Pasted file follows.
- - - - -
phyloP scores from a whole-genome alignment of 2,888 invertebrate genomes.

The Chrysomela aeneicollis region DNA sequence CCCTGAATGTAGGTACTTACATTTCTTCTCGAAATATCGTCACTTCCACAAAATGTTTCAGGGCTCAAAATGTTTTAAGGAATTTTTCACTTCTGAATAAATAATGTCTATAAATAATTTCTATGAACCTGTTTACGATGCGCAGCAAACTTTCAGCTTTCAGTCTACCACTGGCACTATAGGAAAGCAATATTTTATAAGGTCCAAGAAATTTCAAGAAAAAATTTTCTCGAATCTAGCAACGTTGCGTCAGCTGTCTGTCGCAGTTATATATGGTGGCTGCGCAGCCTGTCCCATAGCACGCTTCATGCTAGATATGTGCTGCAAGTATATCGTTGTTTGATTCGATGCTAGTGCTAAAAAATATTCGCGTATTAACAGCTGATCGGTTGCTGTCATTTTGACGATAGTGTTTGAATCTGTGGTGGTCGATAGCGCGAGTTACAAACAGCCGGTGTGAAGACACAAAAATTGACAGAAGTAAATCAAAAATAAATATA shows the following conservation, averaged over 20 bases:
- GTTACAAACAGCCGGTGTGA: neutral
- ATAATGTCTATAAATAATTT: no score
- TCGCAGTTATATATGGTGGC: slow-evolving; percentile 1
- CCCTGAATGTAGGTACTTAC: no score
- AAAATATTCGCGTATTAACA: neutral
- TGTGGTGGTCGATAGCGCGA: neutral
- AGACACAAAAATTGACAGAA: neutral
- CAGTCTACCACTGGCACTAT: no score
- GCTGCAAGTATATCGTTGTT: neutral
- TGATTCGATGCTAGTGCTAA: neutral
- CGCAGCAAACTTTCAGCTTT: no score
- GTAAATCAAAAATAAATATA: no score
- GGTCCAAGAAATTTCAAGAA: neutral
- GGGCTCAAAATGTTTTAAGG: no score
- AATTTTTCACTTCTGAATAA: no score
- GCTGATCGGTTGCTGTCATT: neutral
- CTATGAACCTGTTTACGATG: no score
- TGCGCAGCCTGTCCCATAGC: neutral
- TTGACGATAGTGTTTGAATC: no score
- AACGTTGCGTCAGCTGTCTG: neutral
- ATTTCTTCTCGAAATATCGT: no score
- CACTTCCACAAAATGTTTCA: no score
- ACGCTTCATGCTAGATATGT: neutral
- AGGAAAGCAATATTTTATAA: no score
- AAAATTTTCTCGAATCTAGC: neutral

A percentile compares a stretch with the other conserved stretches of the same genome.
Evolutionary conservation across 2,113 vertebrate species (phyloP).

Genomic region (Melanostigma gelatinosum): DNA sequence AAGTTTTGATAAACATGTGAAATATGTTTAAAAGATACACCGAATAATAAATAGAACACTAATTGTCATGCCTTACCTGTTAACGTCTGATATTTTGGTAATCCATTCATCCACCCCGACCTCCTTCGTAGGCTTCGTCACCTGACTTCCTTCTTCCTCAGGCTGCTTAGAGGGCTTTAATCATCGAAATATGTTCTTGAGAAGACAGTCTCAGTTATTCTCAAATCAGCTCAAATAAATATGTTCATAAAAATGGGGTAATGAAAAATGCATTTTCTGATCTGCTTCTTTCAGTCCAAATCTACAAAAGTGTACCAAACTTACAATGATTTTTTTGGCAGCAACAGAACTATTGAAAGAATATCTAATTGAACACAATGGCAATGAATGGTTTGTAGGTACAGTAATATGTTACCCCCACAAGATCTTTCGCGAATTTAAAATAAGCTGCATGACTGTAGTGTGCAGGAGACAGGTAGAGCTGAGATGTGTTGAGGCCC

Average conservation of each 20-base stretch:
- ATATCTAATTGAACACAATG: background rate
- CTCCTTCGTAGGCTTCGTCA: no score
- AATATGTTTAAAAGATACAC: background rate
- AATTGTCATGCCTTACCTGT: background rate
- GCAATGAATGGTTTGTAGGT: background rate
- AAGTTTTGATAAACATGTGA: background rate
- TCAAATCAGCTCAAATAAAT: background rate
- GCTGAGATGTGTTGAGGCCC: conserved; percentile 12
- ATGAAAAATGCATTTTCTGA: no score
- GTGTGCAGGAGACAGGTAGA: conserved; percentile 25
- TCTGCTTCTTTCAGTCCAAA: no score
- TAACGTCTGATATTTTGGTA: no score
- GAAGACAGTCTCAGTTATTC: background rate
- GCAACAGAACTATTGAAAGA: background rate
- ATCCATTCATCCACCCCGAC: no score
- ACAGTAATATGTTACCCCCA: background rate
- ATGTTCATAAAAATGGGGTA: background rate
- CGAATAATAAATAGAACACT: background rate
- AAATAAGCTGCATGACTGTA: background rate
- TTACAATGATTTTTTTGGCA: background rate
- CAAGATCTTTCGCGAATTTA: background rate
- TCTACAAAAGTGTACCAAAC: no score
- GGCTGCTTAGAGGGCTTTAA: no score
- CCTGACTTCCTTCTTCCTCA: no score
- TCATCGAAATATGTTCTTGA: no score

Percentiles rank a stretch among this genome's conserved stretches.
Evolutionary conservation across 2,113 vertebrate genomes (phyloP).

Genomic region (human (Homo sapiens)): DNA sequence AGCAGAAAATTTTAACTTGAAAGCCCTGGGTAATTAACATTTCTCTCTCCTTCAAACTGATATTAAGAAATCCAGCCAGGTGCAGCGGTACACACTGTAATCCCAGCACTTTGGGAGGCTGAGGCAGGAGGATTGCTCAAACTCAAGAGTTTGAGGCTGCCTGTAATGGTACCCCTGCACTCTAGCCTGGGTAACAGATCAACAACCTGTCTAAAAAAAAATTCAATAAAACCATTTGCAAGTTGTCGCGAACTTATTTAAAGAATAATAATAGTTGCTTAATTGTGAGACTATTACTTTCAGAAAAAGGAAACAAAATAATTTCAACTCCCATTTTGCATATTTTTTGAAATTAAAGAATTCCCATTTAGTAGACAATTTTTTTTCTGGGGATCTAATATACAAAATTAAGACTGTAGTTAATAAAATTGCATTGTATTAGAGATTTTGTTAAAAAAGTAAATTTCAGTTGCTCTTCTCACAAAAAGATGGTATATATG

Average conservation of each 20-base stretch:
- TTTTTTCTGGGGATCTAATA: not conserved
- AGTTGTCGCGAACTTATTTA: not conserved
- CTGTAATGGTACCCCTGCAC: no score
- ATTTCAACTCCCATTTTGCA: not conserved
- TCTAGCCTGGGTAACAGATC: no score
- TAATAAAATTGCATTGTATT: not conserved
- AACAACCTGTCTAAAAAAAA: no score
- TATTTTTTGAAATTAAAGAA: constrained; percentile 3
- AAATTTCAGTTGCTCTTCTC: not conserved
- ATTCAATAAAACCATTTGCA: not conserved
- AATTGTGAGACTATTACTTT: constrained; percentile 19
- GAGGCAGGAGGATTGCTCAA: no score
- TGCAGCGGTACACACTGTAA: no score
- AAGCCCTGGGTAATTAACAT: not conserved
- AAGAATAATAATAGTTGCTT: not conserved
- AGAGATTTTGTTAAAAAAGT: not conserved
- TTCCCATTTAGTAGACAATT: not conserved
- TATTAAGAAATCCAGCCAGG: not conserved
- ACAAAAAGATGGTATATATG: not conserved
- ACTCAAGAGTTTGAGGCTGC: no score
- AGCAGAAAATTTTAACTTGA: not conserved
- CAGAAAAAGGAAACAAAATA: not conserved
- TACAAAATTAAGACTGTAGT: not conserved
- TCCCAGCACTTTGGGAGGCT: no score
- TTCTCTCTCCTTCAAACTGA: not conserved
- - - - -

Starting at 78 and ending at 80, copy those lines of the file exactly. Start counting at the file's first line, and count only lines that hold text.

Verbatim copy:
- TATTAAGAAATCCAGCCAGG: not conserved
- ACAAAAAGATGGTATATATG: not conserved
- ACTCAAGAGTTTGAGGCTGC: no score